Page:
Another scandal has emerged at VW. The carmaker, the world’s largest in 2017, has for years sold vehicles which lacked approval from motor transport authorities to go on the road. From 2006 to 2018, Volkswagen sold around 6,700 test cars in Europe and the US, a VW spokesman said, confirming German media reports. Around 4,000 were sold in Germany and the remainder in the rest of Europe or North America.
The cars, made to test and showcase new models before the launch of large-scale series production, should officially have been scrapped, but instead VW sold them as new or second-hand cars. The problem: motor transport authorities never approved these test models, only the ones produced in series.
The number of affected vehicles is tiny compared to the 11 million diesel cars VW manipulated between 2007 and 2015, but the affair is bad news for the carmaker, as it is trying to overcome Dieselgate. Once again it gives the impression that VW could not be bothered to comply with the law and didn’t care all that much about its customers.
The matter is also painful for Herbert Diess, CEO of Volkswagen Group since April. Diess was informed about the problem as early as July 2016, when he was still head of the VW passenger brand, current affairs magazine Spiegel reported Friday. However, it took more than two years before the carmaker informed its customers and Germany’s Motor Transport Authority that the cars were sold without proper licensing.
“The fact that these are VW models built between 2006 and 2018 shows (…) that Volkswagen has not understood anything, even three years after the diesel scandal became known," said Klaus Müller, head of consumer rights group VZBV. He spoke of another “failure on the part of management.”
VW had no knowledge of any accidents due to the use of the test cars sold, but was recalling them because it was not certain how different the test vehicles were from the ones that were eventually approved, a VW spokesman said. Some models only needed a software update or a new navigation system to make them compliant, but others were so different from production cars, their only destination would be the scrap yard. VW explained that potential safety issues were the reason for the recall.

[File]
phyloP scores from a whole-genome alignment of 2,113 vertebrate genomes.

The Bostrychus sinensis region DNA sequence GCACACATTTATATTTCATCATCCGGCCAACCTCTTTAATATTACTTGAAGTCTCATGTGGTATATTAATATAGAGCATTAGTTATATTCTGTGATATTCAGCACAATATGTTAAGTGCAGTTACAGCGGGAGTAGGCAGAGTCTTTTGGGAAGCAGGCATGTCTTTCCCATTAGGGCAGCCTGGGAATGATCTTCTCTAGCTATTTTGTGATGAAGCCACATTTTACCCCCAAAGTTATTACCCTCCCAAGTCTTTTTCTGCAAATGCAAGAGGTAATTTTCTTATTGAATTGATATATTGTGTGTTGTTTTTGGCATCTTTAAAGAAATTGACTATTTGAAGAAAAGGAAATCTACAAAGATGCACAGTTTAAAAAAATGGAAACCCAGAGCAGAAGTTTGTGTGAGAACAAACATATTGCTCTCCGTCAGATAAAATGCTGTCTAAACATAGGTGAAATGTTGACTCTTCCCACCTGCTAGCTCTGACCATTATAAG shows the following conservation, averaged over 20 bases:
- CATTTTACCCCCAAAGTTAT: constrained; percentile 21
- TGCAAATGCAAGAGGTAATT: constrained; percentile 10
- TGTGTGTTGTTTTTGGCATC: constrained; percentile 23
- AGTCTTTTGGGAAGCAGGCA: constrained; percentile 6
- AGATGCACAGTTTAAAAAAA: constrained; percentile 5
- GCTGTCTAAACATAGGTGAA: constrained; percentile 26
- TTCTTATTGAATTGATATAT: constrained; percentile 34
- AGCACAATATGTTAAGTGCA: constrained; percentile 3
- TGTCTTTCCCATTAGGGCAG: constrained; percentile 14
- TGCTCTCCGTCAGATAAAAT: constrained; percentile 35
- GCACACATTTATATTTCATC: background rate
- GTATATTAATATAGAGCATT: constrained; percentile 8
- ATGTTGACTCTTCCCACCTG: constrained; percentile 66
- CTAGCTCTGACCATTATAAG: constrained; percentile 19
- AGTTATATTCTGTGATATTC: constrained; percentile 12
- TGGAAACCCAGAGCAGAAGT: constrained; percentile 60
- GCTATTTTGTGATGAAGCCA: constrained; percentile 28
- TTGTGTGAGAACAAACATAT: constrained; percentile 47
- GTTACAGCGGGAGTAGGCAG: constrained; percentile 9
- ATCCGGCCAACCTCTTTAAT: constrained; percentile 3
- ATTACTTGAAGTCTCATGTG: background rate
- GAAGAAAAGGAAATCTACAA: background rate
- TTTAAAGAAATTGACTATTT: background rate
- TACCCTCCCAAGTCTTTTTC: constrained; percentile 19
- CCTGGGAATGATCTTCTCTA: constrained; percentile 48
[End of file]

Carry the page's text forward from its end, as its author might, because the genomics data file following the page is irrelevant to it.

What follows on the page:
The VW spokesman also added that the cars could have been sold legally if the carmaker had properly documented how the test models deviated from the production cars. But this was not done at the time, so now nobody knew what was wrong with which test car, if anything. VW's procedures have since changed and now these differences are noted.
Other local car companies, including Opel, Volvo and Daimler, said that they don't sell test vehicles. "It's a gigantic mistake," an industry representative said.
The matter has been deemed a serious offense by local authorities and the German Transport Ministry is deciding whether to fine VW a couple of thousand euros per test vehicle sold. Legal experts said VW may also face lawsuits, because consumers bought cars which may not have met the criteria the carmaker promised.
VW's own dealers are also angry. "Yet again we have to compensate the customer for damages that actually originated in Wolfsburg," said one car seller in southern Germany.
Internal VW documents show that almost 17,000 VW test vehicles were brought to market, Spiegel reported, but VW only confirmed the recall of 6,700 cars. Only VW test autos were sold, not those from the carmaker’s other brands, such as Audi, Porsche or Skoda.
Stefan Menzel writes about the auto industry focusing on Volkswagen. Martin Murphy covers the steel, car and defense industries for Handelsblatt. Dietmar Neuerer covers domestic politics for Handelsblatt from Berlin. Volker Votsmeier is an investigative reporter with Handelsblatt. To contact the authors: [email protected], [email protected], [email protected] and [email protected]